|· No time. Work is the curse of the camping class.|
|· Finding the time and scheduling multiple people's vacation time so we can go.|
|· Having enough time off from work to go|
|· Finding enough time….LIFE gets in the way!|
|· Not getting to go enough (multiple responses|
|· Finding time away from work & everyday life|
|· Getting the time away from work to get out and go!|
|· My trips are limited by having to return for work.|
|· Not enough weekends!!|
|· Job is in the way!|
So…what are ways people can enjoy the RV Lifestyle BEFORE they retire?
Time and waiting for retirement was just one of a number of different frustrations we heard about. Others included…
- mechanical problems and RV build quality
- finding places to service the Rv in a timely fashion
- dirty, overcrowded campgrounds
- no vacancies at campgrounds
- poor cellular service and Internet access
- too many places that are not friendly for pets
- overcoming health problems
- not enough storage space in the rv
- storing and packing the right food
- finding the right rv
- waiting too long to get delivery of a new rv
- …and many more
We will be working hard on the RV Lifestyle blog, this podcast and even some of our YouTube videos to discuss these issues and try and find ways to make them less frustrating.
But we’d love to get your input, Fellow Travelers. Send us your frustrations or ideas and comments. Either by email or by using our Voicemail Number at 586-372-6990.
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OFF THE BEATEN PATH REPORT
By Tom & Patti Burkett
Anyone who’s listened to these reports knows we have a fondness for cheese, so it was no surprise that, just after crossing the border into Canada, we pulled up at the front door of the Fritz Kaiser fromagerie after seeing a sign for it. As expected, a banquet of delights filled the display case, and it was with regret we left with only a few wrapped bundles.
Walking out the door, we noticed a large sign in a park across the street. Circuit du Paysan, it proclaimed, and we walked across to have a look. It was a large map showing the locations of many small businesses, mostly agricultural, of which Fritz Kaiser was one. Back into the shop we went, and got a bit of history, a pep talk, and a nice large map to take along in the car.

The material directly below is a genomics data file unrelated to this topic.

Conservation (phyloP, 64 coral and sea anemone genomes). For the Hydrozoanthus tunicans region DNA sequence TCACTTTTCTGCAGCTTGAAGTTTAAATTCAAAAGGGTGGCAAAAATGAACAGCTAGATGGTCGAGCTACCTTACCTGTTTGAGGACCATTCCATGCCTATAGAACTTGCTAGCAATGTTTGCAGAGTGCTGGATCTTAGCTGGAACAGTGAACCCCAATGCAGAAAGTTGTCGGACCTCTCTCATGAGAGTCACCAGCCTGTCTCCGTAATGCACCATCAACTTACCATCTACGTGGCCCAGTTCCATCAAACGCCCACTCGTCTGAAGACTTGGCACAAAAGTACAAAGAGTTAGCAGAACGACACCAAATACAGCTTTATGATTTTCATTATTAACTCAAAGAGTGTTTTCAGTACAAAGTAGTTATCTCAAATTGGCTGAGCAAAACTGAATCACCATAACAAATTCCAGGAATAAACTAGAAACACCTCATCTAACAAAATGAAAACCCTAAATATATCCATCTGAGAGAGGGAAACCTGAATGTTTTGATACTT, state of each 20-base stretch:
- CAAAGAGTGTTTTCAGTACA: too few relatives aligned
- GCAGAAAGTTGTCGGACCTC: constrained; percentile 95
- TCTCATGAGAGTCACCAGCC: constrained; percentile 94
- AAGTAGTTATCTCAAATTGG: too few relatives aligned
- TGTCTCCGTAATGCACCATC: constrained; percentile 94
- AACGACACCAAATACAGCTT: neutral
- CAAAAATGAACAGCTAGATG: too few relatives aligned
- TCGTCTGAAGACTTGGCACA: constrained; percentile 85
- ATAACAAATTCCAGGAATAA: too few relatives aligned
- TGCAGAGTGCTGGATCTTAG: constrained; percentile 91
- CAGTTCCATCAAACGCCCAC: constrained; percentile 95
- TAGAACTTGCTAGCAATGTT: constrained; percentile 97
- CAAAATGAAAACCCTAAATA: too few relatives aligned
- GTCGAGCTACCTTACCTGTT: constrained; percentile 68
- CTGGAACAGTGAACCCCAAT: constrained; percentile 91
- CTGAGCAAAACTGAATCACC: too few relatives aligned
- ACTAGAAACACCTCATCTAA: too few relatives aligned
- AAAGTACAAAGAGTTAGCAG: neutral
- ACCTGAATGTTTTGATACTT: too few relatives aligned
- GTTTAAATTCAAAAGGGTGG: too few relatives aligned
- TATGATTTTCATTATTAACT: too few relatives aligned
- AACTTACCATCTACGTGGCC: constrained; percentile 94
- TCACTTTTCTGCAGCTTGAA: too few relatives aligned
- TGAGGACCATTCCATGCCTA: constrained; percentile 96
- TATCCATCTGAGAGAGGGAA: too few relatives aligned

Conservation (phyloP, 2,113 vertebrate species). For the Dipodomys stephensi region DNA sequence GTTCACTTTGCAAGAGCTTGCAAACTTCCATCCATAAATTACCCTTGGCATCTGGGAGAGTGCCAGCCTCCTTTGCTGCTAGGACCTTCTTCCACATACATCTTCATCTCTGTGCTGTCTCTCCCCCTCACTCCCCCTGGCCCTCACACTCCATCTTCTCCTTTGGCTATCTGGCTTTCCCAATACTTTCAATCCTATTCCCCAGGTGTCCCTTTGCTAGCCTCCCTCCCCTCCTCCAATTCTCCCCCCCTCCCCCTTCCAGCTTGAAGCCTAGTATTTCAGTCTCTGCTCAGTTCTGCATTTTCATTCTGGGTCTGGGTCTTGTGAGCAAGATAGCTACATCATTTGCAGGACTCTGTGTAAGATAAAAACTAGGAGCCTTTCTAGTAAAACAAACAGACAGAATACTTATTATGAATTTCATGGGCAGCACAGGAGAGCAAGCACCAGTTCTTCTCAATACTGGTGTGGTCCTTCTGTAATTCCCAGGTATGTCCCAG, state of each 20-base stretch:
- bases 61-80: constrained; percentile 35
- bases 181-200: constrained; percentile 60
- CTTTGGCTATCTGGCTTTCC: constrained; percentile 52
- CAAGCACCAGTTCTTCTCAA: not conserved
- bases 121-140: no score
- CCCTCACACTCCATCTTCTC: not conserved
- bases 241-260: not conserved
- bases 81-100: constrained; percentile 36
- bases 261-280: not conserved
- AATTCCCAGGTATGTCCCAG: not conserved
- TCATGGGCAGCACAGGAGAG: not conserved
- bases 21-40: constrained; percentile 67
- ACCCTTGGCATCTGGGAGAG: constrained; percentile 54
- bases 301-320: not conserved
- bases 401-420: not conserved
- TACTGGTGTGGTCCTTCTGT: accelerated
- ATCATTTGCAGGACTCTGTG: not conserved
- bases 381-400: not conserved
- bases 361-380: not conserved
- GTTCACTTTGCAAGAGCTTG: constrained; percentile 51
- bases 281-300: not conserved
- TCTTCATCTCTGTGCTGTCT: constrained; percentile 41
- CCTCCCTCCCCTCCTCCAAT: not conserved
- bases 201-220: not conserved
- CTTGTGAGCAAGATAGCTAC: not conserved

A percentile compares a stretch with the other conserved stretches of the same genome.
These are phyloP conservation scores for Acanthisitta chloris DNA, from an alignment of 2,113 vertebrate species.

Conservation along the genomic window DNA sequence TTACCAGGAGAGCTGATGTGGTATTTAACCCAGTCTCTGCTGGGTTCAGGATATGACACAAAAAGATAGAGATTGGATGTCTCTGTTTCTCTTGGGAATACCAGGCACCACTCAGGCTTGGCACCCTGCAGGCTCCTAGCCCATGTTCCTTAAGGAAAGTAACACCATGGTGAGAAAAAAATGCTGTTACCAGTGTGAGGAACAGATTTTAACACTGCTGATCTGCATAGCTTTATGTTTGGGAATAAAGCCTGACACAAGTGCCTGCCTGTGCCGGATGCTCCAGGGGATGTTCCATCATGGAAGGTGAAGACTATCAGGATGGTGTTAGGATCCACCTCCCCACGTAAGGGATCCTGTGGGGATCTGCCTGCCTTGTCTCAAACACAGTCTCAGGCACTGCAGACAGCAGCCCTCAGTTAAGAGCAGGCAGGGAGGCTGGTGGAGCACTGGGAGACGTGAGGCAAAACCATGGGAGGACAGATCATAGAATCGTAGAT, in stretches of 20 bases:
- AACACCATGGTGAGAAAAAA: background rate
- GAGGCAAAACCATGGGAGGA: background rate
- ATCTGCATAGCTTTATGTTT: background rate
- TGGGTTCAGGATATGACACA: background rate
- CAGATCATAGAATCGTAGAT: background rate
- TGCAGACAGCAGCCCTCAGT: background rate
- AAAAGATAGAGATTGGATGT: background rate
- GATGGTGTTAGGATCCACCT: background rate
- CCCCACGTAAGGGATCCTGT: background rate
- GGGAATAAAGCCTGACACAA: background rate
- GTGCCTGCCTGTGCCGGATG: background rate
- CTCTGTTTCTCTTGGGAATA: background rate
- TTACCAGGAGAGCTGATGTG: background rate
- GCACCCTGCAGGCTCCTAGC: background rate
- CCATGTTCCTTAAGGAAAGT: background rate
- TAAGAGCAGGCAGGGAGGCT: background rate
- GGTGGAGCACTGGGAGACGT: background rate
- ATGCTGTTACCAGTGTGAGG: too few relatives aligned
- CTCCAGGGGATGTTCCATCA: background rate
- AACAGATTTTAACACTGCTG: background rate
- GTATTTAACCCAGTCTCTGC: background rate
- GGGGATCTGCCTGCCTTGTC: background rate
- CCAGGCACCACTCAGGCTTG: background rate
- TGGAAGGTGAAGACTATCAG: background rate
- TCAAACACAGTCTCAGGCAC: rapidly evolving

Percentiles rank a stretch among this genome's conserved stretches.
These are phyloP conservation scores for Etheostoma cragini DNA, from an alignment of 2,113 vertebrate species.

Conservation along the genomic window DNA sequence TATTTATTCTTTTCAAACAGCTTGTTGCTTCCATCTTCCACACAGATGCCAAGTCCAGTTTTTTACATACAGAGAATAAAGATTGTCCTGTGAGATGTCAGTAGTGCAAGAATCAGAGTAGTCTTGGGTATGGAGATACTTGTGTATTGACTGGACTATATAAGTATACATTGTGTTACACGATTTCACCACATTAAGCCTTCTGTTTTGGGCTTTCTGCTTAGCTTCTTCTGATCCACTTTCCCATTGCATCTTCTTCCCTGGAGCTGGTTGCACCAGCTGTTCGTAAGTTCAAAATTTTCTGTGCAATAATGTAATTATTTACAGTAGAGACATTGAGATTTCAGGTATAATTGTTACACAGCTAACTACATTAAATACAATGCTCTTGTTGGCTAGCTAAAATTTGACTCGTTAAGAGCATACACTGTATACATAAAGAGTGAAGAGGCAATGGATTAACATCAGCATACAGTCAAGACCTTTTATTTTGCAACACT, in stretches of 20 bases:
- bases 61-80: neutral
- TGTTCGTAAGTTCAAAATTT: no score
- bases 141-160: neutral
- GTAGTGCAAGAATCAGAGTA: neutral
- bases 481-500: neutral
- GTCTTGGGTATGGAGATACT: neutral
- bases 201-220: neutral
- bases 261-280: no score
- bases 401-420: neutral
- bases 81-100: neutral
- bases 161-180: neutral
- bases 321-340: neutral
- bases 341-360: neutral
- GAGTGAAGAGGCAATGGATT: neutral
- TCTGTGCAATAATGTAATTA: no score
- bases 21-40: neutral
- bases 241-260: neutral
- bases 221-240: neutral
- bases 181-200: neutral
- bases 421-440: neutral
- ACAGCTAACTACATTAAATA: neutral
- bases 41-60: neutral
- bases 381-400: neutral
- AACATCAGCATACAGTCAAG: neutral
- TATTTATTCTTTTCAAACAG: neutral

Canada has several of these circuits aimed at promoting food producers, and we were told this is the best one. It parallels the US-Canada border just over the line into Quebec, and we had entered at the eastern end, driving north from Burlington, Vermont. Northern Vermont and, apparently, southern Quebec are wild about garlic. Every farm market we stopped at during our travels in this part of the world had at least one, and often several, garlic vendors. The garlics were sold by the bulb or by the clove.
Some of the more prized varieties went for seven or eight dollars a bulb, making the individual cloves about a dollar apiece. As we drove west along the route, we stopped at a roadside garlic stand and bought some. The owner spoke no English, but our halting French allowed us to discover that this farm made all its annual income from the sale of garlic alone—bulbs and pastes, prepared vinegars and spreads, sold at this stand, online, and to local restaurants and food manufacturers. Talk about a niche product!
On along the road we went, traveling at the posted speed of 50 kilometers per hour (about 30 miles per hour), a nice sedate speed to enjoy all the wooded and agricultural landscapes we were passing through. We passed several orchards and ciders, all closed at this late afternoon hour, before we came to one that was open, the Ciderie Philion. Anton, the enthusiastic owner and orchardist, insisted we sample all of his seven or eight varieties of cider. The best by far was the last he offered, and I asked for a couple of bottles. “Désolé,” he said. “I’m so sorry, but this is a new product and the labels have not yet arrived from the print shop. I’m not allowed to sell it without proper labeling, so you’ll just have to come back in a few days if this is what you want.”
The circuit wound through small towns and across rolling fields, sprinkled with pubs, beautiful old inns, bed and breakfasts, more orchards, berry fields, and wineries. One of these was open and we pulled off to park under a pear tree loaded with fruit. The shop was a small building and was locked when we tried the door. As we were heading back to the RV, a woman came hurrying across the grass to usher us into the tasting room. She told us she and her husband had bought the small vineyard a few years ago when they retired, and that neighbors came in to help with the harvest and the pressing of the grapes. We bought some rosé wine. Sadly, when we opened it a few months later at a dinner get-together, it had gone bad.
It was a delightful day of driving, tasting, and talking, and we highly recommend it for anyone who enjoys food and drink and a chance to try out your French chatting skills. These agricultural circuits are popping up in more places. We’ve seen them in South Dakota, New York, and North Carolina, so keep your eyes open and your taste buds prepared as you make your way along the roads that take you off the beaten path.